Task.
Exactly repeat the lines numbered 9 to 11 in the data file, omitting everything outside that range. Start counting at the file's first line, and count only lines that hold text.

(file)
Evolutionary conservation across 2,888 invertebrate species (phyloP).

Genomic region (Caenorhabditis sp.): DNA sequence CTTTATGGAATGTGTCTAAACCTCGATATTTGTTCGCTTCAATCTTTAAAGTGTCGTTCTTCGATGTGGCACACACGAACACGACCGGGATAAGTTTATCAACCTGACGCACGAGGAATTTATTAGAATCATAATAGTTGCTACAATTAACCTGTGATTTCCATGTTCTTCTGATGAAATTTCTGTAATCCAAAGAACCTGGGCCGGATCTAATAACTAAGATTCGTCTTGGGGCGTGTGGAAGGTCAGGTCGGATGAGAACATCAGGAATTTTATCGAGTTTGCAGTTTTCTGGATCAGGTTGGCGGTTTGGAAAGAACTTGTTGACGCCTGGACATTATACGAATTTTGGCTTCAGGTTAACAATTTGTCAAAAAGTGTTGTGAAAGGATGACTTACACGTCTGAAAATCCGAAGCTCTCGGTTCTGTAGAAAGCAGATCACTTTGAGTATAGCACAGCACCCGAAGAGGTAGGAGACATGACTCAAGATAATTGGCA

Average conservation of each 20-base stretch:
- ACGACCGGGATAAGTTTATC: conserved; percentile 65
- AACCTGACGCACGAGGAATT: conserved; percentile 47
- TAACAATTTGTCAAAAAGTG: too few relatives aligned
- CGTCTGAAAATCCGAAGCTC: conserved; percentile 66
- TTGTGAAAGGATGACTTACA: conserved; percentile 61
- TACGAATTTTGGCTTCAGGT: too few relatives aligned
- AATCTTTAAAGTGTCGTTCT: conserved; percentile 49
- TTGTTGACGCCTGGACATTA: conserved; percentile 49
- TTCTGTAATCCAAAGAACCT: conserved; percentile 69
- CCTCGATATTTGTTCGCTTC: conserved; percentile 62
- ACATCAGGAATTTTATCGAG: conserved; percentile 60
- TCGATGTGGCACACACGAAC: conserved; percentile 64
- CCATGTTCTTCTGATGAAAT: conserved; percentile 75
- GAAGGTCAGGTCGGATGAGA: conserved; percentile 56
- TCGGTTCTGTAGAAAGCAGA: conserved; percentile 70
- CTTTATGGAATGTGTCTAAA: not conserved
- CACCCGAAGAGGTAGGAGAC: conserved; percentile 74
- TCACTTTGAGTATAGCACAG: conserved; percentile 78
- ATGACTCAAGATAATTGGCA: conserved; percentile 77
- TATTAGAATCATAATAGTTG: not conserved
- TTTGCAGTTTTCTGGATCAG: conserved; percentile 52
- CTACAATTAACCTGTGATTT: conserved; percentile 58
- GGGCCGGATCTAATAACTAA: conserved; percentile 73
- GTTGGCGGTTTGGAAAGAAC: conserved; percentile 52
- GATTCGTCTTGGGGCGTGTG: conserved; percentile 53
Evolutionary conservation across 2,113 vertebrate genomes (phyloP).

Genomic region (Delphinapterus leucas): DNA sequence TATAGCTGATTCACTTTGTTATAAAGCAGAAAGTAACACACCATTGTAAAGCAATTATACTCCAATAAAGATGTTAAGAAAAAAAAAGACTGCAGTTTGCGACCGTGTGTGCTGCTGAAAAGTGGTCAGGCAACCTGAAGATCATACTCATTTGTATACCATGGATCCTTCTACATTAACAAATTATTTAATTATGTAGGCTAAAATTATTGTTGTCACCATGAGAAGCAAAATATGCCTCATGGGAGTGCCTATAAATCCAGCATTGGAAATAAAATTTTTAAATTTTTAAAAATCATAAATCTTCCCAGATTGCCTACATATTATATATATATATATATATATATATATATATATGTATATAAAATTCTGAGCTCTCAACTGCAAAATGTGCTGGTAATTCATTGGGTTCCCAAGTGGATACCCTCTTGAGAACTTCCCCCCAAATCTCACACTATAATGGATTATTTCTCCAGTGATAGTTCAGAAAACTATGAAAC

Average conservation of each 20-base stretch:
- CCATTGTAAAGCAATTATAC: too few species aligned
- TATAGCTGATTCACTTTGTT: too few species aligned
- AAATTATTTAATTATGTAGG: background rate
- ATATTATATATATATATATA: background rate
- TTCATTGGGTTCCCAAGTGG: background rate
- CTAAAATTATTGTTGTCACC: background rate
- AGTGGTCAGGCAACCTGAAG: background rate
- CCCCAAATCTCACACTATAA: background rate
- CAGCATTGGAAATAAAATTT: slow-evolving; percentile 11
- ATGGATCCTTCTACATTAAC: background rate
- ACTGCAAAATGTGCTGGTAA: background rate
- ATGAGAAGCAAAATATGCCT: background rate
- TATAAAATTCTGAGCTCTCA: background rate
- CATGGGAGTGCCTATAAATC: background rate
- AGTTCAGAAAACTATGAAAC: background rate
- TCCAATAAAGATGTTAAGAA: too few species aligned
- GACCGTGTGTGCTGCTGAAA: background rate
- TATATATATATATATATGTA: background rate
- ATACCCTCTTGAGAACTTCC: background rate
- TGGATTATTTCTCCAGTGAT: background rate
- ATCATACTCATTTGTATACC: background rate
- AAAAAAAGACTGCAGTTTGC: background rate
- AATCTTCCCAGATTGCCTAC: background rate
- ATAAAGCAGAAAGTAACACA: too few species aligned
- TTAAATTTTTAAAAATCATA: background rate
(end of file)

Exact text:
- TACGAATTTTGGCTTCAGGT: too few relatives aligned
- AATCTTTAAAGTGTCGTTCT: conserved; percentile 49
- TTGTTGACGCCTGGACATTA: conserved; percentile 49